Begg, Iain (2012) A well designed Europe-wide financial transactions tax could be a powerful source of revenue for the EU budget. LSE European Politics and Policy (EUROPP) Blog (31 Mar 2012) Blog Entry.
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What would be the implications of a financial transactions tax in Europe? While the French argue such a tax would help stabilize the debt crisis, the British believe that the instrument would prompt an exodus of financial activity to other parts of the world. Iain Begg argues that the latter argument may not hold, and that the tax could become a source of revenue for governments if introduced as a ‘tax for Europe’. There has been much debate in recent months about a financial transactions tax (FTT), with some Member States, notably France, very keen to see its introduction, while others are more sceptical. Given the prominence of the City of London in its economy, the UK, not surprisingly, is opposed to the introduction of such a tax in the European Union because of fears that it would prompt an exodus of financial activity to other parts of the world. For the UK, the argument is that unless a global FTT (which it claims to support) can be introduced, imposing such a tax unilaterally in Europe would be tantamount to an own goal.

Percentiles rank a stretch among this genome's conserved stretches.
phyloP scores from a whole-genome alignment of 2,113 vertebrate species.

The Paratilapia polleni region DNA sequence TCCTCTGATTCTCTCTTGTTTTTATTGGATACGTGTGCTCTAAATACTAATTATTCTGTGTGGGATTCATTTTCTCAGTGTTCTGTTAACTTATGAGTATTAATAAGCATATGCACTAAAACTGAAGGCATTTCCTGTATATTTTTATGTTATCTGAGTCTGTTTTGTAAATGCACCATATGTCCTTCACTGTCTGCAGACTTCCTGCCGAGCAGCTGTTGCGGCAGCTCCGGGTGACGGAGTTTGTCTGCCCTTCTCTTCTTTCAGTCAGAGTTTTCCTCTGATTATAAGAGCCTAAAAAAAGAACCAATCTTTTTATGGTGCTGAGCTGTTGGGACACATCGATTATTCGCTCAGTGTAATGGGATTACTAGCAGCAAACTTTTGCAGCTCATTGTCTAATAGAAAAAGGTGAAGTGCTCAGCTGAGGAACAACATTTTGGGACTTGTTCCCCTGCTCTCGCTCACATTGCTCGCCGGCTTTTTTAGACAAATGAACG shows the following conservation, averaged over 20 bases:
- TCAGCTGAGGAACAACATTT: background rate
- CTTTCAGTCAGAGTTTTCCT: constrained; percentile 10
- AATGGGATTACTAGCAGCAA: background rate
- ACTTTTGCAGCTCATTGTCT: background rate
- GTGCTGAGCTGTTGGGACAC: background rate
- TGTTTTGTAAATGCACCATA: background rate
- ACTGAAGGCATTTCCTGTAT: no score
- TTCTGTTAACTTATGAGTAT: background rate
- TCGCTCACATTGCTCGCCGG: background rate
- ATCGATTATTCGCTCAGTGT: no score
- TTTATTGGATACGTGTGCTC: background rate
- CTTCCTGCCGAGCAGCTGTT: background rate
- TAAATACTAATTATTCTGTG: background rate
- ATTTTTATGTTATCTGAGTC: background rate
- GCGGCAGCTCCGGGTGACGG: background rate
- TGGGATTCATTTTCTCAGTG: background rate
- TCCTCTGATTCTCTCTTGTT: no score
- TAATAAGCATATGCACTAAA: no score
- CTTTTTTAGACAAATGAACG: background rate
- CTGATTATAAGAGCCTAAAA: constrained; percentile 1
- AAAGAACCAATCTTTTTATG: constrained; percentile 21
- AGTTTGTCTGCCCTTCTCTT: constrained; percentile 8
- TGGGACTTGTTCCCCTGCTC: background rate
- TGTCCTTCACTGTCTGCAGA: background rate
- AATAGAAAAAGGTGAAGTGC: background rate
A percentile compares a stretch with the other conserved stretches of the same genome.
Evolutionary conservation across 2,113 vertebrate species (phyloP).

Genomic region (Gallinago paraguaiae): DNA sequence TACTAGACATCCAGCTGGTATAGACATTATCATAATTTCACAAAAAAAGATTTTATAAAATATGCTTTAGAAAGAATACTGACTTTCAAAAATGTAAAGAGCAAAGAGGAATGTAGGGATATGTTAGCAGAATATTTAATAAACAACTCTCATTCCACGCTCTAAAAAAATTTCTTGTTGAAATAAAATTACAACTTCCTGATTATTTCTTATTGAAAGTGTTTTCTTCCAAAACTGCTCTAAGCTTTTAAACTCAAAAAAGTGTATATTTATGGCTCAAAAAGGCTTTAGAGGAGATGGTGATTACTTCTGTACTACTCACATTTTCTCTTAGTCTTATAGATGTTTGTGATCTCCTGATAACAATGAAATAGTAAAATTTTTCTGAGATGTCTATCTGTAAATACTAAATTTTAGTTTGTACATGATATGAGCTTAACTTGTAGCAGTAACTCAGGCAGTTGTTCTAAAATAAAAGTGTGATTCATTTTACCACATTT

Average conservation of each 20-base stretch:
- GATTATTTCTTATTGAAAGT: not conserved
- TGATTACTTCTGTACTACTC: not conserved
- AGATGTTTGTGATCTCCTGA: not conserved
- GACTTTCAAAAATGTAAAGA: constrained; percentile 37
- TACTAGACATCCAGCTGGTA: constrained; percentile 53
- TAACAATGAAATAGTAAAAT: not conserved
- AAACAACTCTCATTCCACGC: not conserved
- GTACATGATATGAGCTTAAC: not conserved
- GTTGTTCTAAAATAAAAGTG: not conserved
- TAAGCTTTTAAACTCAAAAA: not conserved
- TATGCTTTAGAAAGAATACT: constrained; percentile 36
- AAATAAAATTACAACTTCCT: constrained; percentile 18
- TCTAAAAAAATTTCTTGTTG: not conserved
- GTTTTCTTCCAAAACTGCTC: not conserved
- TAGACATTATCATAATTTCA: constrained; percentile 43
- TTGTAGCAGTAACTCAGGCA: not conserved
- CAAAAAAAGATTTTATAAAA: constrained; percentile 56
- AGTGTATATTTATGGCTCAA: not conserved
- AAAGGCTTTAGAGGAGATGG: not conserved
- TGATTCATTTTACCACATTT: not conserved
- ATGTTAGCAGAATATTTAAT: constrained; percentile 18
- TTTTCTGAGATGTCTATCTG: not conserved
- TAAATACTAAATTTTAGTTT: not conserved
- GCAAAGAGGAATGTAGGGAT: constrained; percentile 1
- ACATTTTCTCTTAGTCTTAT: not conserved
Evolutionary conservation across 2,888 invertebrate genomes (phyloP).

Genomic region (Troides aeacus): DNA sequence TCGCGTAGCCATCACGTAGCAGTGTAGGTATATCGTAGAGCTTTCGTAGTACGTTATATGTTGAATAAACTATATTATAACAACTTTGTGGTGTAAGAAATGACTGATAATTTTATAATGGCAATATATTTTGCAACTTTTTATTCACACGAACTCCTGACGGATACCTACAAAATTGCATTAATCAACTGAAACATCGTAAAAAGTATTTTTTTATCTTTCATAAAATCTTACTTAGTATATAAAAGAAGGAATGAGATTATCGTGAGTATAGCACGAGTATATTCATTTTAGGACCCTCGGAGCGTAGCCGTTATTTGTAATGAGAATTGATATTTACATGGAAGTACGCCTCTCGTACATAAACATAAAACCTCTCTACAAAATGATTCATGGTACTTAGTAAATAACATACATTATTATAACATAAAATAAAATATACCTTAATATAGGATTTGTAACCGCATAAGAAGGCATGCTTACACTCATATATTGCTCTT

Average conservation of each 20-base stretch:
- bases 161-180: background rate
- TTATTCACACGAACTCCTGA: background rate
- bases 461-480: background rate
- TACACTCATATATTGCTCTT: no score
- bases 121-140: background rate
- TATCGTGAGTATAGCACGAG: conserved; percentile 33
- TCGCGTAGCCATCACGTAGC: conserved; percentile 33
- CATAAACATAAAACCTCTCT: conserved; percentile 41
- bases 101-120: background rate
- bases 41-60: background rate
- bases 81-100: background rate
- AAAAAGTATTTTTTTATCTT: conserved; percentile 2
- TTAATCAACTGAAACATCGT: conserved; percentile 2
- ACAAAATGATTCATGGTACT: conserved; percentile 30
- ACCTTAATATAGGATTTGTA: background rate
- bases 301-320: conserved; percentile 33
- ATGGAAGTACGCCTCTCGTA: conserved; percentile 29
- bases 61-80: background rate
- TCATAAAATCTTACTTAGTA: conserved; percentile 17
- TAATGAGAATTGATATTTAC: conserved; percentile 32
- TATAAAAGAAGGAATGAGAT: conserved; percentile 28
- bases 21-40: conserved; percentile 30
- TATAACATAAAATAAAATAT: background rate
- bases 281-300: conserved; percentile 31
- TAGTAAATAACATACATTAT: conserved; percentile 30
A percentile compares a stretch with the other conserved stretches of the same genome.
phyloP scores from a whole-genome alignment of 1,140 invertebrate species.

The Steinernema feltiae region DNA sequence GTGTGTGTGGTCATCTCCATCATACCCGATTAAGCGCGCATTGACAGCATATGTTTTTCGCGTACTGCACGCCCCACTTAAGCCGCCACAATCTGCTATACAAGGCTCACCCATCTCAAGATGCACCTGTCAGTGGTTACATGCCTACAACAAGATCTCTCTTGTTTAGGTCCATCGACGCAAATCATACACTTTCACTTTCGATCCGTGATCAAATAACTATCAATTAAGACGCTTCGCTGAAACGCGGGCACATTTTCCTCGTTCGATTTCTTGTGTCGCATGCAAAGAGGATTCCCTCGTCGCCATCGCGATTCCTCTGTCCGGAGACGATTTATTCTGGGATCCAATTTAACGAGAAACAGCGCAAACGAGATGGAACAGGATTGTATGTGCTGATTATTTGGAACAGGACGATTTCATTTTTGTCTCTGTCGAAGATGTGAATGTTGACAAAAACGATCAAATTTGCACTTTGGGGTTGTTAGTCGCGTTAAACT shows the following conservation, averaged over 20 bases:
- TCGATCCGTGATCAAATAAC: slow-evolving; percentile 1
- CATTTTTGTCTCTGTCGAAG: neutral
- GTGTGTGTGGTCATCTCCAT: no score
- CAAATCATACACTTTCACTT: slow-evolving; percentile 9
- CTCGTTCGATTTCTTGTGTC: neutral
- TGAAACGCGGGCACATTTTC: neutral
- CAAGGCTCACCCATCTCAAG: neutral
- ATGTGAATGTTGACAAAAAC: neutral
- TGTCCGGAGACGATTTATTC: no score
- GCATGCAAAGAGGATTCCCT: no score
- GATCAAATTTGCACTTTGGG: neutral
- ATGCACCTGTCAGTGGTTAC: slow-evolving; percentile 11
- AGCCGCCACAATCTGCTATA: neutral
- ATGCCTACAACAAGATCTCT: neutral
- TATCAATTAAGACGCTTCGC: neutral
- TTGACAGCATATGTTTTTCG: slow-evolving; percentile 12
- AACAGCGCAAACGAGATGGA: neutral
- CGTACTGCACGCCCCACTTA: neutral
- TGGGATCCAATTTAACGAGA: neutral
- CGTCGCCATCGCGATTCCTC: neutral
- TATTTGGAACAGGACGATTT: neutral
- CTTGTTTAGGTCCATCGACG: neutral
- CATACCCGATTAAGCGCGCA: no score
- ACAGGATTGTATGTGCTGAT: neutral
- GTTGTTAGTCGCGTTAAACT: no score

|Item Type:||Website (Blog Entry)|
|Additional Information:||© 2012 The Author|
|Library of Congress subject classification:||H Social Sciences > HC Economic History and Conditions
H Social Sciences > HG Finance
J Political Science > JN Political institutions (Europe)
J Political Science > JN Political institutions (Europe) > JN101 Great Britain
|Sets:||Departments > European Institute
Collections > LSE European Politics and Policy (EUROPP) Blog
|Date Deposited:||17 Sep 2012 08:39|
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